The pair were both from small Texas towns and met as teenagers, playing in local bands. They first worked together in 1958 when drummer Crofts joined a band called Dean Beard and the Crew Cuts, with whom Seals was playing guitar. As a local group, they recorded a number of singles that did not chart. When Beard was asked to join the Champs, who were riding high on the success of their number one instrumental hit "Tequila", Seals and Crofts came along, relocating to Los Angeles.
They stayed with the Champs until 1965, when Crofts returned to Texas. The following year, Seals hooked up with a group called the Dawnbreakers, and Crofts returned to Los Angeles to join as well. It was here that Dash Crofts met his wife, Billie Lee Day and was introduced to the Baha'i faith, which both he and Jim Seals converted to in 1969.
Following the split of the Dawnbreakers, the pair decided to try their luck as a duo. Seals played guitar, saxophone and violin, and Crofts played guitar and mandolin. They secured a recording contract with the Talent Associates label and released two largely ignored albums, although 1970's "Down Home" did reach the charts and led to a label change to Warner Brothers Records.
Their first attempt for Warner Brothers only brought another failure, but their second album for that company, 1972's "Summer Breeze", went to number 7 on the U.S. charts and the title single reached number 6. A second single from the album, "Hummingbird" made it to number 20. The following year brought their best-selling album, "Diamond Girl", from which the title song reached number 6 and the follow up, "We May Never Pass This Way Again" went to number 21.
Seals and Crofts were devout followers of their chosen faith and insisted that they be given time after each concert to speak to interested fans about Baha'i. Dash Crofts' wife's sister wrote a poem after viewing a documentary on abortion, which Jim Seals put to music. The result was an anti-abortion song called "Unborn Child", written from the view point of the fetus. Against the advice of Warner Brothers Records, the duo used the title for their 1974 album, which rose to number 14, but the single stalled at #66. The song also brought out many pro-choice and anti-abortion demonstrations to their concerts.
Their popularity on the radio continued and their next LP, 1975's "I'll Play For You" went to number 18 on Billboard's album chart and the title song reached number 30. The following year, the album "Get Closer" could only get as high as 37, but the single of the same name went to number 6.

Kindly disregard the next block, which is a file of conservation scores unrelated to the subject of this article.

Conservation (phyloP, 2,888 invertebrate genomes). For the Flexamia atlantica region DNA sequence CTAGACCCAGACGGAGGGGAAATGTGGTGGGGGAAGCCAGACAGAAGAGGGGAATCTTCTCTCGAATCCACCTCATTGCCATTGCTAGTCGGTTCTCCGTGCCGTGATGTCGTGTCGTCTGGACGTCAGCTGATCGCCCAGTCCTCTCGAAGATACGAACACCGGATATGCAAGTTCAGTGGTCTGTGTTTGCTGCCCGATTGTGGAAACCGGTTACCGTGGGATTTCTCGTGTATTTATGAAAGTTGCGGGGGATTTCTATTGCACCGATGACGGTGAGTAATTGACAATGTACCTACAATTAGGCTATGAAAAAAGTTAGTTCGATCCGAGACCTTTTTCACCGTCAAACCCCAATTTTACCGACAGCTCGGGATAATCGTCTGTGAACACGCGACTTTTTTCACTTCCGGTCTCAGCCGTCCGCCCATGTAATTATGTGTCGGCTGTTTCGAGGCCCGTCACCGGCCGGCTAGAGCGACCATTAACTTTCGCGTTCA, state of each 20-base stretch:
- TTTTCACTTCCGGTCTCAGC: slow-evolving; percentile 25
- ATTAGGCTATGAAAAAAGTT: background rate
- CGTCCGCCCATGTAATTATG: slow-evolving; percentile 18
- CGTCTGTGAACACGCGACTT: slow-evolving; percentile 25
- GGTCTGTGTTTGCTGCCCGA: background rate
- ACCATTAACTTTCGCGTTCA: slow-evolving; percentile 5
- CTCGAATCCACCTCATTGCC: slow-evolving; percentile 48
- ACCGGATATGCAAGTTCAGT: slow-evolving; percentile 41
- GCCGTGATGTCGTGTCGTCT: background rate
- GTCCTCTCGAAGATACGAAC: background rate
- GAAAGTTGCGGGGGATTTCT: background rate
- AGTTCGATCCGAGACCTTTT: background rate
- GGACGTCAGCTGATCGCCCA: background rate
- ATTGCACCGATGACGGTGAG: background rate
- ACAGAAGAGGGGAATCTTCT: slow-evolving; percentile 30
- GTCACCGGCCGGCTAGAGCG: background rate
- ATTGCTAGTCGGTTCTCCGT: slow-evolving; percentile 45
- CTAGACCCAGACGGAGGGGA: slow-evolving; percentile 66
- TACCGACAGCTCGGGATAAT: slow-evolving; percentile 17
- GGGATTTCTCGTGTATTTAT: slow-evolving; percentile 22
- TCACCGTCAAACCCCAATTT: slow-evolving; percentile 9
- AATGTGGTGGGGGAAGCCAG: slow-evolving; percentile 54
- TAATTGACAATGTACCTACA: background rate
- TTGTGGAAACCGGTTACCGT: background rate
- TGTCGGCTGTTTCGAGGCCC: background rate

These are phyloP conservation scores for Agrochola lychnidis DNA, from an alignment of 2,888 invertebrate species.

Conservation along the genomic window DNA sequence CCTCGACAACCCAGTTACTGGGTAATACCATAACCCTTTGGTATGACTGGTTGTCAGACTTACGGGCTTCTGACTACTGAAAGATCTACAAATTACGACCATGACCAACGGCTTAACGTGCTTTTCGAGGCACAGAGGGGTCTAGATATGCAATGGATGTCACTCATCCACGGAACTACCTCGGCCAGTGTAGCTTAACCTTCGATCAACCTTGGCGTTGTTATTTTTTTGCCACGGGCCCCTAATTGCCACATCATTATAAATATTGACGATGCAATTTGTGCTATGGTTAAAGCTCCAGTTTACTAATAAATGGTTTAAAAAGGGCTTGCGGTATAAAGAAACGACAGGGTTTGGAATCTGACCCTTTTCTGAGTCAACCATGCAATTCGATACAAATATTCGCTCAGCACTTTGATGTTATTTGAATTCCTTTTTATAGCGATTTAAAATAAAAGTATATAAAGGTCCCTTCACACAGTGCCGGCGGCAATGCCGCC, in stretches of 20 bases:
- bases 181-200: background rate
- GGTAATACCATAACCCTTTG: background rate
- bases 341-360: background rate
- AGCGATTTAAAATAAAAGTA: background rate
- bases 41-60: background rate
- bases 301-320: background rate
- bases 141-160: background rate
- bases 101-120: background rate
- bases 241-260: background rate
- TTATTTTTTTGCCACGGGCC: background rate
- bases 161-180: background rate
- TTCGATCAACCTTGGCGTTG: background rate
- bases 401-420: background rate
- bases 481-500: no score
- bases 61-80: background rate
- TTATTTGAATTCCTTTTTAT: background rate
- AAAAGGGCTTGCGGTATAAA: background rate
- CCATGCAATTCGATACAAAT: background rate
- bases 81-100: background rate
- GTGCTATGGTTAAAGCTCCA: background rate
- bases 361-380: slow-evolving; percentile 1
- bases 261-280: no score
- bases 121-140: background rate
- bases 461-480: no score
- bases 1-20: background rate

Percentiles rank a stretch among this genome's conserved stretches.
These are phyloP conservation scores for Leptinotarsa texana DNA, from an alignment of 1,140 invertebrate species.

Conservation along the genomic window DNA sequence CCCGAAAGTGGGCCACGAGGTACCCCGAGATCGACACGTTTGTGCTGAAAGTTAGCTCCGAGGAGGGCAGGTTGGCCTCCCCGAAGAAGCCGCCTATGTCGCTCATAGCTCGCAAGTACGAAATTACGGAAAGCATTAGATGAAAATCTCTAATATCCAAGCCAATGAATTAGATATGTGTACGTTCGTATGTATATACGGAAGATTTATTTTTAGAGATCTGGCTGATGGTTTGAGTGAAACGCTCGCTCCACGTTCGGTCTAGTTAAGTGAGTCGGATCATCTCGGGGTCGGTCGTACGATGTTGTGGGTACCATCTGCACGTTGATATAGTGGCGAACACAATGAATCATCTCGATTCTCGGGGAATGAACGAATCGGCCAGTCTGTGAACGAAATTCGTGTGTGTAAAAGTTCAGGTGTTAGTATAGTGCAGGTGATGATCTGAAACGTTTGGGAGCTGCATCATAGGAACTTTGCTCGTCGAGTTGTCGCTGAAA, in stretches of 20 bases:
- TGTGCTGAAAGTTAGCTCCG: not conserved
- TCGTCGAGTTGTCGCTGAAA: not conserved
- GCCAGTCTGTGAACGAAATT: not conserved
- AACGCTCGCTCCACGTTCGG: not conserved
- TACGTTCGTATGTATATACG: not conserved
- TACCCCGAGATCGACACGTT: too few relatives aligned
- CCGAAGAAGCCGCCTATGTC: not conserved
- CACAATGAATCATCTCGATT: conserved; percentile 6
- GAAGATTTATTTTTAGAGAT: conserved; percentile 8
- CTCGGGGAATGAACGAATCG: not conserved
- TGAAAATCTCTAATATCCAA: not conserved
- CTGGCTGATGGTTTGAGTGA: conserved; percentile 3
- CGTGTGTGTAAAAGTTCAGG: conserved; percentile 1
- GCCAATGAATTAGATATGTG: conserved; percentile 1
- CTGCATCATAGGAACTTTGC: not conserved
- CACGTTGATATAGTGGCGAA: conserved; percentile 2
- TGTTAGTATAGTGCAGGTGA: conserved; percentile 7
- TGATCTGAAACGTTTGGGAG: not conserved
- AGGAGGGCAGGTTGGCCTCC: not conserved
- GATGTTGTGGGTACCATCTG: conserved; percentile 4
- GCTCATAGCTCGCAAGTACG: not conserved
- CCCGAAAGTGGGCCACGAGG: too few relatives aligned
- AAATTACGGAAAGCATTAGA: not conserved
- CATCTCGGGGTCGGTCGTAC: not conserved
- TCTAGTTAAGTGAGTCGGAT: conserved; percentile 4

By now, Seals and Crofts had become a staple of easy listening FM radio, but their 1976 live album "Sudan Village" stalled at number 73. The pair was then approached to contribute to the sound track for the Robby Benson movie "One On One", from which their single "My Fair Share" became yet another Top 30 hit, reaching number 28 in 1977.
Their final Top 20 entry on the singles chart came in 1978 in the form of a song called "You're In Love", which climbed to number 18, but the album from which it came, "Takin' It Easy" went no further than number 78. Their final studio LP came later that year, but didn't even crack Billboard's Top 200 album chart. Their long and successful run had come to a halt. Warner Brothers soon cancelled their contract, but as they have both indicated in later years, it didn't really matter to them. The time had come for Seals and Crofts to concentrate on other things, especially their religious faith.
Over the next few years, the pair performed together only a few times. A brief reunion tour was held in 1991-1992 and they played at some Baha'i related gatherings. Dash Crofts moved to Mexico, then Australia and then Nashville, where he enjoyed a series of hit Country singles. Jim Seals moved to a coffee farm in Costa Rica, while his brother Dan Seals enjoyed his own recording success as one-half of England Dan and John Ford Coley.
In 1998, Dash Crofts released a solo album called "Today", consisting of new versions of the duo's old material. In the Spring of 2003, Seals and Crofts had gotten back together to record a new album called "Traces", featuring re-worked arrangements of their former hits as well as some new material.
The pair appeared intermittently in 2004 and 2005, but Seals was more often seen with his brother Dan and sons Sutherland and Joshua, who billed themselves as Seals and Seals from '02 to '08. Sadly, Dan, passed away on March 25th, 2009.
These days Jim is still active with musical projects with other Bahá'í musicians and the musical projects of his children, while still operating a coffee farm in Costa Rica and maintaining a residence in Tennessee. He remains friends with Dash Crofts, who lives in Texas, raises Arabian horses and still makes occasional singing appearances. Both Jim and Dash say that they have no plans to re-unite, but their daughters, Juliet Seals and Amelia Crofts, used the name "Seals and Crofts" for their own musical act in 2011.